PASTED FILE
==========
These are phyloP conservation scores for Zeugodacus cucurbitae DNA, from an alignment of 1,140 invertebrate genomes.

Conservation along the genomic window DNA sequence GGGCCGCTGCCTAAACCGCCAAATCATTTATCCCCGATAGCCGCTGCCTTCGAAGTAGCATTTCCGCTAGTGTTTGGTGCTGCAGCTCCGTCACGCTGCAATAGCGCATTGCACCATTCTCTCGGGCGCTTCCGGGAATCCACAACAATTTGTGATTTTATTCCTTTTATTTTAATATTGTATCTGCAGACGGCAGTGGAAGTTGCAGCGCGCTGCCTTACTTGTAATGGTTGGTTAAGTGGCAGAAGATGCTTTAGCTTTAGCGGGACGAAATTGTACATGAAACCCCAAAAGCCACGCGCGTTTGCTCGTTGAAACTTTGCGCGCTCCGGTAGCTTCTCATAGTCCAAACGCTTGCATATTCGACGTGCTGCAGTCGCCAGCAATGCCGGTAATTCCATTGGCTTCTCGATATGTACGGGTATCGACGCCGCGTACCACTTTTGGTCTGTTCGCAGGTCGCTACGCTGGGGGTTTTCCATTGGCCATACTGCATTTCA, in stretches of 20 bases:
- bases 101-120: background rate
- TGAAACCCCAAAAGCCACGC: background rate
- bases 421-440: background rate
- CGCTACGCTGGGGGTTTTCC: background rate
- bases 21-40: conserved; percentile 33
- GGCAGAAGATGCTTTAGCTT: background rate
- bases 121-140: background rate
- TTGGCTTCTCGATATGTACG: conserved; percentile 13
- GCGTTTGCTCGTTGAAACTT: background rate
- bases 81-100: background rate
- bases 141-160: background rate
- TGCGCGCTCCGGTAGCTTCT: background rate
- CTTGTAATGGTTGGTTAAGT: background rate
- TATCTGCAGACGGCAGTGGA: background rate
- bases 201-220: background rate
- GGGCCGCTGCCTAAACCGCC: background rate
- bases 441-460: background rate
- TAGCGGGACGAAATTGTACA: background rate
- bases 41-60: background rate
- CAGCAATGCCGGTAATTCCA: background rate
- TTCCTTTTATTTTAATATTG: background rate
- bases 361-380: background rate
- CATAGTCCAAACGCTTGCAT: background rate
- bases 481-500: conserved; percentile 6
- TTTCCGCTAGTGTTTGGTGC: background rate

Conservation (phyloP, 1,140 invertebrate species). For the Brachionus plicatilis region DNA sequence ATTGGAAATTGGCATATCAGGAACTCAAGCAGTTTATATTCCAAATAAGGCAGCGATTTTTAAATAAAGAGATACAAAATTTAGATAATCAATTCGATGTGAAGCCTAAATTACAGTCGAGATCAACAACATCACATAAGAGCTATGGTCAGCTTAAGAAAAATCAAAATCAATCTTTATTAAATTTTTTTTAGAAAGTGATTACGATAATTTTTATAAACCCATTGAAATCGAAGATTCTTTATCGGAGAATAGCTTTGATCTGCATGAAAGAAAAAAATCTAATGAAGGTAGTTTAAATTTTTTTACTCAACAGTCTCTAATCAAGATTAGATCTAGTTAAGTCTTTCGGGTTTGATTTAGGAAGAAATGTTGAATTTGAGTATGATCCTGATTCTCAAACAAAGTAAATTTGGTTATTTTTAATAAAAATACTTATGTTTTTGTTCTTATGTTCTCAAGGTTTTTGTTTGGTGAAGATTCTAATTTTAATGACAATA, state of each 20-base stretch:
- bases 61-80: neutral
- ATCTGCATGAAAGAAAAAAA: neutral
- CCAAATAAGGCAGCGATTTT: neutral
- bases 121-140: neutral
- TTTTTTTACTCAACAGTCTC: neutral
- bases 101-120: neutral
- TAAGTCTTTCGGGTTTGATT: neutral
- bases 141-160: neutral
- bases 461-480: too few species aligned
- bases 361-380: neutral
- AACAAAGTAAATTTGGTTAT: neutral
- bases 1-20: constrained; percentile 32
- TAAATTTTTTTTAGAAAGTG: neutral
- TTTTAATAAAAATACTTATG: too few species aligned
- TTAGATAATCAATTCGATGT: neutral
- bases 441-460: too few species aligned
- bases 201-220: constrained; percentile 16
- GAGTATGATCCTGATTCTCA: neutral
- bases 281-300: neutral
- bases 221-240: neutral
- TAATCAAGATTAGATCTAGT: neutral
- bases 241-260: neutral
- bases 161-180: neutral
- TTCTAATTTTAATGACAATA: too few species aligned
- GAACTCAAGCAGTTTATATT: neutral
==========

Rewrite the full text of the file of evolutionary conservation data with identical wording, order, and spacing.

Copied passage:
These are phyloP conservation scores for Zeugodacus cucurbitae DNA, from an alignment of 1,140 invertebrate genomes.

Conservation along the genomic window DNA sequence GGGCCGCTGCCTAAACCGCCAAATCATTTATCCCCGATAGCCGCTGCCTTCGAAGTAGCATTTCCGCTAGTGTTTGGTGCTGCAGCTCCGTCACGCTGCAATAGCGCATTGCACCATTCTCTCGGGCGCTTCCGGGAATCCACAACAATTTGTGATTTTATTCCTTTTATTTTAATATTGTATCTGCAGACGGCAGTGGAAGTTGCAGCGCGCTGCCTTACTTGTAATGGTTGGTTAAGTGGCAGAAGATGCTTTAGCTTTAGCGGGACGAAATTGTACATGAAACCCCAAAAGCCACGCGCGTTTGCTCGTTGAAACTTTGCGCGCTCCGGTAGCTTCTCATAGTCCAAACGCTTGCATATTCGACGTGCTGCAGTCGCCAGCAATGCCGGTAATTCCATTGGCTTCTCGATATGTACGGGTATCGACGCCGCGTACCACTTTTGGTCTGTTCGCAGGTCGCTACGCTGGGGGTTTTCCATTGGCCATACTGCATTTCA, in stretches of 20 bases:
- bases 101-120: background rate
- TGAAACCCCAAAAGCCACGC: background rate
- bases 421-440: background rate
- CGCTACGCTGGGGGTTTTCC: background rate
- bases 21-40: conserved; percentile 33
- GGCAGAAGATGCTTTAGCTT: background rate
- bases 121-140: background rate
- TTGGCTTCTCGATATGTACG: conserved; percentile 13
- GCGTTTGCTCGTTGAAACTT: background rate
- bases 81-100: background rate
- bases 141-160: background rate
- TGCGCGCTCCGGTAGCTTCT: background rate
- CTTGTAATGGTTGGTTAAGT: background rate
- TATCTGCAGACGGCAGTGGA: background rate
- bases 201-220: background rate
- GGGCCGCTGCCTAAACCGCC: background rate
- bases 441-460: background rate
- TAGCGGGACGAAATTGTACA: background rate
- bases 41-60: background rate
- CAGCAATGCCGGTAATTCCA: background rate
- TTCCTTTTATTTTAATATTG: background rate
- bases 361-380: background rate
- CATAGTCCAAACGCTTGCAT: background rate
- bases 481-500: conserved; percentile 6
- TTTCCGCTAGTGTTTGGTGC: background rate

Conservation (phyloP, 1,140 invertebrate species). For the Brachionus plicatilis region DNA sequence ATTGGAAATTGGCATATCAGGAACTCAAGCAGTTTATATTCCAAATAAGGCAGCGATTTTTAAATAAAGAGATACAAAATTTAGATAATCAATTCGATGTGAAGCCTAAATTACAGTCGAGATCAACAACATCACATAAGAGCTATGGTCAGCTTAAGAAAAATCAAAATCAATCTTTATTAAATTTTTTTTAGAAAGTGATTACGATAATTTTTATAAACCCATTGAAATCGAAGATTCTTTATCGGAGAATAGCTTTGATCTGCATGAAAGAAAAAAATCTAATGAAGGTAGTTTAAATTTTTTTACTCAACAGTCTCTAATCAAGATTAGATCTAGTTAAGTCTTTCGGGTTTGATTTAGGAAGAAATGTTGAATTTGAGTATGATCCTGATTCTCAAACAAAGTAAATTTGGTTATTTTTAATAAAAATACTTATGTTTTTGTTCTTATGTTCTCAAGGTTTTTGTTTGGTGAAGATTCTAATTTTAATGACAATA, state of each 20-base stretch:
- bases 61-80: neutral
- ATCTGCATGAAAGAAAAAAA: neutral
- CCAAATAAGGCAGCGATTTT: neutral
- bases 121-140: neutral
- TTTTTTTACTCAACAGTCTC: neutral
- bases 101-120: neutral
- TAAGTCTTTCGGGTTTGATT: neutral
- bases 141-160: neutral
- bases 461-480: too few species aligned
- bases 361-380: neutral
- AACAAAGTAAATTTGGTTAT: neutral
- bases 1-20: constrained; percentile 32
- TAAATTTTTTTTAGAAAGTG: neutral
- TTTTAATAAAAATACTTATG: too few species aligned
- TTAGATAATCAATTCGATGT: neutral
- bases 441-460: too few species aligned
- bases 201-220: constrained; percentile 16
- GAGTATGATCCTGATTCTCA: neutral
- bases 281-300: neutral
- bases 221-240: neutral
- TAATCAAGATTAGATCTAGT: neutral
- bases 241-260: neutral
- bases 161-180: neutral
- TTCTAATTTTAATGACAATA: too few species aligned
- GAACTCAAGCAGTTTATATT: neutral